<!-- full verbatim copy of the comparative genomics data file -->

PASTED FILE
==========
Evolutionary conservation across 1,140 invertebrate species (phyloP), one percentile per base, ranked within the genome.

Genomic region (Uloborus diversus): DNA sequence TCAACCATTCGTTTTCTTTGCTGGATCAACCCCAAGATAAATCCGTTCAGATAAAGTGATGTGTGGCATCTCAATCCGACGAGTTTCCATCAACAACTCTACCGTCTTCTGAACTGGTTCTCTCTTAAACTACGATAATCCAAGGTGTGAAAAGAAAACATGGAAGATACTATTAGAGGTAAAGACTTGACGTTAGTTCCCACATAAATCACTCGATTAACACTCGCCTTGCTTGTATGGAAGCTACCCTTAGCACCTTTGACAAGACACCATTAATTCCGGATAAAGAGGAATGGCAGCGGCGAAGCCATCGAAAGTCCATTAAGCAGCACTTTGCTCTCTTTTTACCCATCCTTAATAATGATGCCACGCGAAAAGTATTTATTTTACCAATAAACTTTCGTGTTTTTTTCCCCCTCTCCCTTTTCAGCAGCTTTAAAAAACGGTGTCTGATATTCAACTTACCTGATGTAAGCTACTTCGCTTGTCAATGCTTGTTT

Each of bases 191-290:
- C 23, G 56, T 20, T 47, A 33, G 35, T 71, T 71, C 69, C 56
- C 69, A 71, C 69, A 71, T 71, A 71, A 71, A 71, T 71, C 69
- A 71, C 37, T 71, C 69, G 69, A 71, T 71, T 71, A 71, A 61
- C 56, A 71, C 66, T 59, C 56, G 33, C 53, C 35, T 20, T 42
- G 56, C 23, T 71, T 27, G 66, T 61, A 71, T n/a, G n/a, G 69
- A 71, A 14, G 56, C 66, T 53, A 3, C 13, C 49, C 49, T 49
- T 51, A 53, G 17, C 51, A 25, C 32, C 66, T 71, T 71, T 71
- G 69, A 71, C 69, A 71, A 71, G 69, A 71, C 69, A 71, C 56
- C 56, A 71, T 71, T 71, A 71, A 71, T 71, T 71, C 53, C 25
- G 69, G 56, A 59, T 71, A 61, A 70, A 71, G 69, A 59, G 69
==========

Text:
Evolutionary conservation across 1,140 invertebrate species (phyloP), one percentile per base, ranked within the genome.

Genomic region (Uloborus diversus): DNA sequence TCAACCATTCGTTTTCTTTGCTGGATCAACCCCAAGATAAATCCGTTCAGATAAAGTGATGTGTGGCATCTCAATCCGACGAGTTTCCATCAACAACTCTACCGTCTTCTGAACTGGTTCTCTCTTAAACTACGATAATCCAAGGTGTGAAAAGAAAACATGGAAGATACTATTAGAGGTAAAGACTTGACGTTAGTTCCCACATAAATCACTCGATTAACACTCGCCTTGCTTGTATGGAAGCTACCCTTAGCACCTTTGACAAGACACCATTAATTCCGGATAAAGAGGAATGGCAGCGGCGAAGCCATCGAAAGTCCATTAAGCAGCACTTTGCTCTCTTTTTACCCATCCTTAATAATGATGCCACGCGAAAAGTATTTATTTTACCAATAAACTTTCGTGTTTTTTTCCCCCTCTCCCTTTTCAGCAGCTTTAAAAAACGGTGTCTGATATTCAACTTACCTGATGTAAGCTACTTCGCTTGTCAATGCTTGTTT

Each of bases 191-290:
- C 23, G 56, T 20, T 47, A 33, G 35, T 71, T 71, C 69, C 56
- C 69, A 71, C 69, A 71, T 71, A 71, A 71, A 71, T 71, C 69
- A 71, C 37, T 71, C 69, G 69, A 71, T 71, T 71, A 71, A 61
- C 56, A 71, C 66, T 59, C 56, G 33, C 53, C 35, T 20, T 42
- G 56, C 23, T 71, T 27, G 66, T 61, A 71, T n/a, G n/a, G 69
- A 71, A 14, G 56, C 66, T 53, A 3, C 13, C 49, C 49, T 49
- T 51, A 53, G 17, C 51, A 25, C 32, C 66, T 71, T 71, T 71
- G 69, A 71, C 69, A 71, A 71, G 69, A 71, C 69, A 71, C 56
- C 56, A 71, T 71, T 71, A 71, A 71, T 71, T 71, C 53, C 25
- G 69, G 56, A 59, T 71, A 61, A 70, A 71, G 69, A 59, G 69